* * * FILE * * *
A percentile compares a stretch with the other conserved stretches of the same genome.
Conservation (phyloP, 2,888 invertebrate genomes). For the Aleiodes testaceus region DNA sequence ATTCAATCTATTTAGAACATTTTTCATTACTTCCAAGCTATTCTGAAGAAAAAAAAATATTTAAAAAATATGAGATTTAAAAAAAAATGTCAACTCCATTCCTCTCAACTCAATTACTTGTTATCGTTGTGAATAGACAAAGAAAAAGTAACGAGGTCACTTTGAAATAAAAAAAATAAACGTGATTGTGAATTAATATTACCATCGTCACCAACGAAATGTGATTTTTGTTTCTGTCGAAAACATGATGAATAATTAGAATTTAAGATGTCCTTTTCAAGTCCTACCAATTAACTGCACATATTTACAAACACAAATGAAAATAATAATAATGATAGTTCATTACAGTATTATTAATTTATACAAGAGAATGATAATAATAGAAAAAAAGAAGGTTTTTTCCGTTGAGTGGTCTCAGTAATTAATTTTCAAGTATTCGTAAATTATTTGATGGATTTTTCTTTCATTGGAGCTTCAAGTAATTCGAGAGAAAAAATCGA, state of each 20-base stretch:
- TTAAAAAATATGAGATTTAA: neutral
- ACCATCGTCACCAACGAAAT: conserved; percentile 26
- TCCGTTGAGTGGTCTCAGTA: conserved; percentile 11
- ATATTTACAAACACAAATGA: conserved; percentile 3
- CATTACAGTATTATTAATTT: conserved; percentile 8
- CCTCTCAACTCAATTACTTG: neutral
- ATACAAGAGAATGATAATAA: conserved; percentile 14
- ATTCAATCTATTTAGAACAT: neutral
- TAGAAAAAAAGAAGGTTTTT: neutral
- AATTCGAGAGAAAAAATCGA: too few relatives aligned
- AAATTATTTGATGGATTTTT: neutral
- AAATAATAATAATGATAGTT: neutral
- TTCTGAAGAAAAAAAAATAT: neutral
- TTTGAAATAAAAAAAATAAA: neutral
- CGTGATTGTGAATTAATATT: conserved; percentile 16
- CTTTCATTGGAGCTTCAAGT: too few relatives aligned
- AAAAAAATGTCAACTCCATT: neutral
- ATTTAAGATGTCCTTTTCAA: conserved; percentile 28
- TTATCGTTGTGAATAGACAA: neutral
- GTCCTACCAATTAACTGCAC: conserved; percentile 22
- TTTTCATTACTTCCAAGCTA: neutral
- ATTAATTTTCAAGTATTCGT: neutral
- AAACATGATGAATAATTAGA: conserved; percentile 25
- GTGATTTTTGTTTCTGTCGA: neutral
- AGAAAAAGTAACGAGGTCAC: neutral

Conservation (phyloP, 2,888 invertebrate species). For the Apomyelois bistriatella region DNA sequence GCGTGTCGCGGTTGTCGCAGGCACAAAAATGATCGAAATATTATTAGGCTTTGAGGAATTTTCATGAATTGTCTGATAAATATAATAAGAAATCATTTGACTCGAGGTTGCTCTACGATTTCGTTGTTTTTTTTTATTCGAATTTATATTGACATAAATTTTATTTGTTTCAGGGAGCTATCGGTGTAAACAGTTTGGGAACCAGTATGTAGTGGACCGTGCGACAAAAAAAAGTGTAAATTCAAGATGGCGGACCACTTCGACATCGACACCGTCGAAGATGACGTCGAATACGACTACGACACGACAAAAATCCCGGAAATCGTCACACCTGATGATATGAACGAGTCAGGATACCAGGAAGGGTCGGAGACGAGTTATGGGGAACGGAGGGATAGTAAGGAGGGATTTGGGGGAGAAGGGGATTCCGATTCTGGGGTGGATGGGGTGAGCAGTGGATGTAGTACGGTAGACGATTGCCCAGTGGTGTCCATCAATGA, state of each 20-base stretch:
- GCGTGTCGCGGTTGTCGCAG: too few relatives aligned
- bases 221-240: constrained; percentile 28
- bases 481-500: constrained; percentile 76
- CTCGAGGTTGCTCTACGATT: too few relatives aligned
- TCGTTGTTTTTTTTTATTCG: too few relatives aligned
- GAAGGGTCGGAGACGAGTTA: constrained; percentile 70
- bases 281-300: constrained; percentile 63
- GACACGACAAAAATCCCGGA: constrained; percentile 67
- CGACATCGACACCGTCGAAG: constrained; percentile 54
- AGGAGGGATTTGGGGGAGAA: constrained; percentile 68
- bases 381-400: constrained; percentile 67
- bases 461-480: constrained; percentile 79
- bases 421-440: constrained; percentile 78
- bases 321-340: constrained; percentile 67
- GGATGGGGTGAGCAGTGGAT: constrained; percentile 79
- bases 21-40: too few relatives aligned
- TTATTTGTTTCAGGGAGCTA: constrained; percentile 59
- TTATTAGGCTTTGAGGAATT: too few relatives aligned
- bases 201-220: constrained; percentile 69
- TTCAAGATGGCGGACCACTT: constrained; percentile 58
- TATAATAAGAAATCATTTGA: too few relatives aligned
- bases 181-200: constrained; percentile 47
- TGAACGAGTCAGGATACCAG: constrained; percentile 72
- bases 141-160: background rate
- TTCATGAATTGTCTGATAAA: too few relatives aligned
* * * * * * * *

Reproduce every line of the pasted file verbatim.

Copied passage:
A percentile compares a stretch with the other conserved stretches of the same genome.
Conservation (phyloP, 2,888 invertebrate genomes). For the Aleiodes testaceus region DNA sequence ATTCAATCTATTTAGAACATTTTTCATTACTTCCAAGCTATTCTGAAGAAAAAAAAATATTTAAAAAATATGAGATTTAAAAAAAAATGTCAACTCCATTCCTCTCAACTCAATTACTTGTTATCGTTGTGAATAGACAAAGAAAAAGTAACGAGGTCACTTTGAAATAAAAAAAATAAACGTGATTGTGAATTAATATTACCATCGTCACCAACGAAATGTGATTTTTGTTTCTGTCGAAAACATGATGAATAATTAGAATTTAAGATGTCCTTTTCAAGTCCTACCAATTAACTGCACATATTTACAAACACAAATGAAAATAATAATAATGATAGTTCATTACAGTATTATTAATTTATACAAGAGAATGATAATAATAGAAAAAAAGAAGGTTTTTTCCGTTGAGTGGTCTCAGTAATTAATTTTCAAGTATTCGTAAATTATTTGATGGATTTTTCTTTCATTGGAGCTTCAAGTAATTCGAGAGAAAAAATCGA, state of each 20-base stretch:
- TTAAAAAATATGAGATTTAA: neutral
- ACCATCGTCACCAACGAAAT: conserved; percentile 26
- TCCGTTGAGTGGTCTCAGTA: conserved; percentile 11
- ATATTTACAAACACAAATGA: conserved; percentile 3
- CATTACAGTATTATTAATTT: conserved; percentile 8
- CCTCTCAACTCAATTACTTG: neutral
- ATACAAGAGAATGATAATAA: conserved; percentile 14
- ATTCAATCTATTTAGAACAT: neutral
- TAGAAAAAAAGAAGGTTTTT: neutral
- AATTCGAGAGAAAAAATCGA: too few relatives aligned
- AAATTATTTGATGGATTTTT: neutral
- AAATAATAATAATGATAGTT: neutral
- TTCTGAAGAAAAAAAAATAT: neutral
- TTTGAAATAAAAAAAATAAA: neutral
- CGTGATTGTGAATTAATATT: conserved; percentile 16
- CTTTCATTGGAGCTTCAAGT: too few relatives aligned
- AAAAAAATGTCAACTCCATT: neutral
- ATTTAAGATGTCCTTTTCAA: conserved; percentile 28
- TTATCGTTGTGAATAGACAA: neutral
- GTCCTACCAATTAACTGCAC: conserved; percentile 22
- TTTTCATTACTTCCAAGCTA: neutral
- ATTAATTTTCAAGTATTCGT: neutral
- AAACATGATGAATAATTAGA: conserved; percentile 25
- GTGATTTTTGTTTCTGTCGA: neutral
- AGAAAAAGTAACGAGGTCAC: neutral

Conservation (phyloP, 2,888 invertebrate species). For the Apomyelois bistriatella region DNA sequence GCGTGTCGCGGTTGTCGCAGGCACAAAAATGATCGAAATATTATTAGGCTTTGAGGAATTTTCATGAATTGTCTGATAAATATAATAAGAAATCATTTGACTCGAGGTTGCTCTACGATTTCGTTGTTTTTTTTTATTCGAATTTATATTGACATAAATTTTATTTGTTTCAGGGAGCTATCGGTGTAAACAGTTTGGGAACCAGTATGTAGTGGACCGTGCGACAAAAAAAAGTGTAAATTCAAGATGGCGGACCACTTCGACATCGACACCGTCGAAGATGACGTCGAATACGACTACGACACGACAAAAATCCCGGAAATCGTCACACCTGATGATATGAACGAGTCAGGATACCAGGAAGGGTCGGAGACGAGTTATGGGGAACGGAGGGATAGTAAGGAGGGATTTGGGGGAGAAGGGGATTCCGATTCTGGGGTGGATGGGGTGAGCAGTGGATGTAGTACGGTAGACGATTGCCCAGTGGTGTCCATCAATGA, state of each 20-base stretch:
- GCGTGTCGCGGTTGTCGCAG: too few relatives aligned
- bases 221-240: constrained; percentile 28
- bases 481-500: constrained; percentile 76
- CTCGAGGTTGCTCTACGATT: too few relatives aligned
- TCGTTGTTTTTTTTTATTCG: too few relatives aligned
- GAAGGGTCGGAGACGAGTTA: constrained; percentile 70
- bases 281-300: constrained; percentile 63
- GACACGACAAAAATCCCGGA: constrained; percentile 67
- CGACATCGACACCGTCGAAG: constrained; percentile 54
- AGGAGGGATTTGGGGGAGAA: constrained; percentile 68
- bases 381-400: constrained; percentile 67
- bases 461-480: constrained; percentile 79
- bases 421-440: constrained; percentile 78
- bases 321-340: constrained; percentile 67
- GGATGGGGTGAGCAGTGGAT: constrained; percentile 79
- bases 21-40: too few relatives aligned
- TTATTTGTTTCAGGGAGCTA: constrained; percentile 59
- TTATTAGGCTTTGAGGAATT: too few relatives aligned
- bases 201-220: constrained; percentile 69
- TTCAAGATGGCGGACCACTT: constrained; percentile 58
- TATAATAAGAAATCATTTGA: too few relatives aligned
- bases 181-200: constrained; percentile 47
- TGAACGAGTCAGGATACCAG: constrained; percentile 72
- bases 141-160: background rate
- TTCATGAATTGTCTGATAAA: too few relatives aligned